Clearly there is a vast difference between attending a race or watching its mediated version. Since I was no longer photographing races first hand Speed’s broadcasts became the most enjoyable alternative. Because my motorsports viewing often occurs at unusual hours I began to wear headphones as a courtesy to my sleeping spouse. As a result, my race watching evolved into a solitary, private activity and the commentators became the voices in my head.
Speed’s principal F1 team of Bob Varsha, David Hobbs and Steve Matchett were great companions. In particular I enjoyed Matchett’s technical contributions and his fervent appreciation of Grand Prix racing. I also respected the revered Sam Posey’s poetic essays and was entertained by the current view from pit lane via the excitable Will Buxton and previously, the F1 insider, Peter Windsor.”
Sunday, November 26, 2017 was the last F1 race on NBC Sports with studio commentary by Leigh Diffey, David Hobbs and Steve Matchett with pit reporting by Will Buxton. Once again the F1 broadcast rights are moving, this time to ESPN. After over forty years in the booth the venerable David Hobbs is retiring, leaving the 2018 team unknown.
I’m a bit concerned about who will be the next set of voices in my head so the choices are critically important. I’m a fan of the excellent Leigh Diffey but my heart would vote for the continuity that Bob Varsha and Steve Matchett would provide. For articulate race driver insight and and broadcasting background I’d nominate either Townsend Bell or Eddie Cheever. I’ve grown fond of Will Buxton’s enthusiasm so I hope he returns but James Allen did an excellent job when he had the opportunity. I’m sure each of you has you own opinion – all equally valid.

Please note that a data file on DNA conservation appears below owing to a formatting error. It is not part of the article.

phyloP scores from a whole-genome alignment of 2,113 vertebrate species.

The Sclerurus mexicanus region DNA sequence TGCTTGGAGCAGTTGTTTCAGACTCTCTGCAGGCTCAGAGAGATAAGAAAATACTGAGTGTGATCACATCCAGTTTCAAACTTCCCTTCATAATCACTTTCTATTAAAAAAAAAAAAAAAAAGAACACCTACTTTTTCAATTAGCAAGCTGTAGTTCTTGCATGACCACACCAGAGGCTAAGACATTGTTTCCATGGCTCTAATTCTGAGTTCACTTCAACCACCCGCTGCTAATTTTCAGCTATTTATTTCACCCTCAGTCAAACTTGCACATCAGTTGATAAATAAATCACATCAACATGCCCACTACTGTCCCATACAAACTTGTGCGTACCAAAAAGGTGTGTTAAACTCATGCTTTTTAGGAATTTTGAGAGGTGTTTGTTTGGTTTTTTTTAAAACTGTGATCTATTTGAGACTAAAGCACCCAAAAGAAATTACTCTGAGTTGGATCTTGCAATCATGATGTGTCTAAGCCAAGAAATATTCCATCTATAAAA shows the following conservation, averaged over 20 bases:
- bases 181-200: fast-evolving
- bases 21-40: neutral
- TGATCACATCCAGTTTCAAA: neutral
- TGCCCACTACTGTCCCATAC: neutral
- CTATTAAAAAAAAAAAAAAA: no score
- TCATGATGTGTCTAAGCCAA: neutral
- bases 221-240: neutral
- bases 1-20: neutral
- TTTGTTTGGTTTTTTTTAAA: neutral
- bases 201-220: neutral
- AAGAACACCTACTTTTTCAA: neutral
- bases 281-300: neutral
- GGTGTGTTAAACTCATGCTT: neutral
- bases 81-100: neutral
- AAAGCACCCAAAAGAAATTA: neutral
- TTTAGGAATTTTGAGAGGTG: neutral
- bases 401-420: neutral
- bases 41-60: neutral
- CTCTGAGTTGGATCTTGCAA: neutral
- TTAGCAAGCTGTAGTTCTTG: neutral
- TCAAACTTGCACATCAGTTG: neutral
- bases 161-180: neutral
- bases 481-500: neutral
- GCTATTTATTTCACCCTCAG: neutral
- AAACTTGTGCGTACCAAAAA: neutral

Change is inevitable – for example on YouTube we are about to lose new episodes of Matt Farah’s The Smoking Tire. I have no inside information about future F1 commentary and surprises are undoubtably waiting off stage. But for now I offer my sincere thanks to all those past voices in my head. Your collective insight, banter, humor and passion for Formula One will be missed.
Thanks for the company.
Bernard had been photographing very close Piquet for some time when he gently reached into the cockpit and slightly repositioned Piquet’s gloved hand for a better composition in the picture. It happened quickly and I was surprised that Piquet seemed not to mind. It was a clear indication of Asset’s well respected reputation and the resulting cooperation he received from the drivers.
Although these three men are wearing Ferrari overalls I believe they are spectators. They are not wearing the team uniforms and are carrying a Ferrari flag. Team members are far too busy working on the race cars to stand around and hold banners.
I found it curious the center man bears a surprising resemblance to Sebastian Vettel. I took this picture at Spa in 1985 and Vettel was not born until 1987 so unless Sebastian can time travel any similarity in appearance is just a coincidence. Or is it? Cue the Theremin sound track…
© Dale Kistemaker 1982-85, 2011-17
2015 Motor Press Guild Bob D’Olivio Award For Photography - Best Photograph of the Year
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© Dale Kistemaker 1982-85, 2011-17